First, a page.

Pictures Family Planning Didn’t Want Women To See
4 October 1999
THE PICTURES THE FAMILY PLANNING ASSOCIATION DIDN’T WANT WOMEN TO SEE
In a controversial move, Graham Capill, the leader of the Christian Heritage Party, has shot another broadside across the bow of the Family Planning Association with the unveiling of a large billboard showing a 12 week old foetus in down-town Auckland.
This move is the latest in a series of forays by Christian Heritage in the battle over the Family Planning Association’s refusal to distribute the Ministry of Health’s publication Considering an Abortion? What are your options?
The stated objective of the booklet according to Wyatt Creech, the Minister of Health, was to ‘provide information on abortion to women at the earliest possible stage of their pregnancy’ in a manner and format that is ‘acceptable and easily understood by a wide range of users’. The Ministry was happy enough with the 18-page booklet to print up 25,000 copies.
In line with its contract with the Family Planning Association, which receives $5,639,903 per annum from the government, the Ministry of Health duly sent the Association 1500 booklets to be made available to pregnant women considering an abortion.
However, instead of distributing them to the public, the FPA promptly returned them to the Ministry.
Alongside the FPA’s claims that the use of words like legs, hands and toes in the booklet were inappropriate when talking about the development of the unborn child, they also claimed that the pictures of the developing foetus were emotive.
Capill stated that this was ‘ridiculous’ and that with the placement of the billboard, opposite the offices of TVNZ, “New Zealanders could judge for themselves if the photo is ‘emotive’.”
“This billboard picture and those in the booklet are no different from those that appear in the clinical texts that are the staple of medical books. That a foetus looks like this at 12 weeks and has hands, feet and even toes is not a matter of emotion but of scientific fact.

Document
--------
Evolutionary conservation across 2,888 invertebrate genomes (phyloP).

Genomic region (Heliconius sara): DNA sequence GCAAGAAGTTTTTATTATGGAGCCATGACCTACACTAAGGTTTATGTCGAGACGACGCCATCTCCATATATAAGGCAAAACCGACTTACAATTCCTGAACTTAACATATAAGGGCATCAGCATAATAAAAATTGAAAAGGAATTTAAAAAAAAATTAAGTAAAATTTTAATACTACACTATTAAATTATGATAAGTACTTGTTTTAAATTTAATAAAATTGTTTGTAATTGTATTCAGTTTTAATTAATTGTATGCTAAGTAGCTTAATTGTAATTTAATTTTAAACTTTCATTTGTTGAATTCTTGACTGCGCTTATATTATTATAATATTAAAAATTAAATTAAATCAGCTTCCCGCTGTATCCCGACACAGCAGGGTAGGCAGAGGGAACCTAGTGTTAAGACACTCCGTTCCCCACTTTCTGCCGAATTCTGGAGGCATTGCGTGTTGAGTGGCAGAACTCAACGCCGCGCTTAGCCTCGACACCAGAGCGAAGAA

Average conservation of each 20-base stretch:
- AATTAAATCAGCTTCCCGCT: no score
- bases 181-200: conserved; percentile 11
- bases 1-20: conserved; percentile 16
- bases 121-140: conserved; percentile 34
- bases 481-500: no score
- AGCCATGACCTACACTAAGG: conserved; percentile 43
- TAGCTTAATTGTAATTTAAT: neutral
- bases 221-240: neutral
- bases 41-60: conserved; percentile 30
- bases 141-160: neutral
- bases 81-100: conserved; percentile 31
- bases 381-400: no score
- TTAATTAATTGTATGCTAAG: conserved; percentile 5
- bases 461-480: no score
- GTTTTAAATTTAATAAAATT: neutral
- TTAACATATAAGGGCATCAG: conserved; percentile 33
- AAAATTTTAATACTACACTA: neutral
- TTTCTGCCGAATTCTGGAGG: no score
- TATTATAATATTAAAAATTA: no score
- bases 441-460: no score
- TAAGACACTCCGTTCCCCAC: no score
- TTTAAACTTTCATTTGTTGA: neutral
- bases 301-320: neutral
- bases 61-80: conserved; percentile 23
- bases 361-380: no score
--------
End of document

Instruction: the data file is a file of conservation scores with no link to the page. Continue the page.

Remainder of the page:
“The FPA needs to move out of the Dark Ages and realise that women have the right to all the information and not just what the narrow-minded staff within their Association’s head office think. Either the FPA takes its obligations seriously or the government should seriously consider cutting its funding.
“This billboard is about the Family Planning Association’s hypocrisy and about letting New Zealand women see for themselves what the Family Planning Association do not want them to see. The FPA appears determined to keep women in the dark and deprive them of all the facts. Instead they should be showing the pictures, empowering women to make informed decisions.
“When will the FPA take a more professional approach to their task, start dealing with the facts, and get on with fulfilling their obligations as a tax funded organisation? Instead of worrying about their reputation, possible funding cuts and threatening to sue anyone who threatens their philosophy, they should get on with the job of reducing this nation’s shamefully high abortion rate.”
“This current situation is a clear case of the tail wagging the dog,” stated an incredulous Mr Capill. “We, the tax payers, fund this organisation to the tune of at least five and a half million dollars a year and yet it remains determined not to circulate a booklet that could help lower abortion rates.”
“While the government is claiming that it wants to lower abortion rates the Family Planning Association rejects a useful tool for informing New Zealand women of their options. This booklet is an extremely useful tool 0and should be in the hands of all women considering an abortion, pictures and all.”
Whether this latest action could lead to the legal action with which he has been threatened so often by the FPA, Mr Capill remains unrepentant, although he would be concerned if such legal undertaking was funded out of taxpayer money.
“As if the FPA’s decision to side-step government policy is not bad enough, it may consider initiating legal action against me with taxpayers’ dollars; and in so doing the FPA could not only be guilty of failing to adequately meet its contractual obligations with the Health Funding Authority, but morally guilty of mishandling government funds,” he concluded.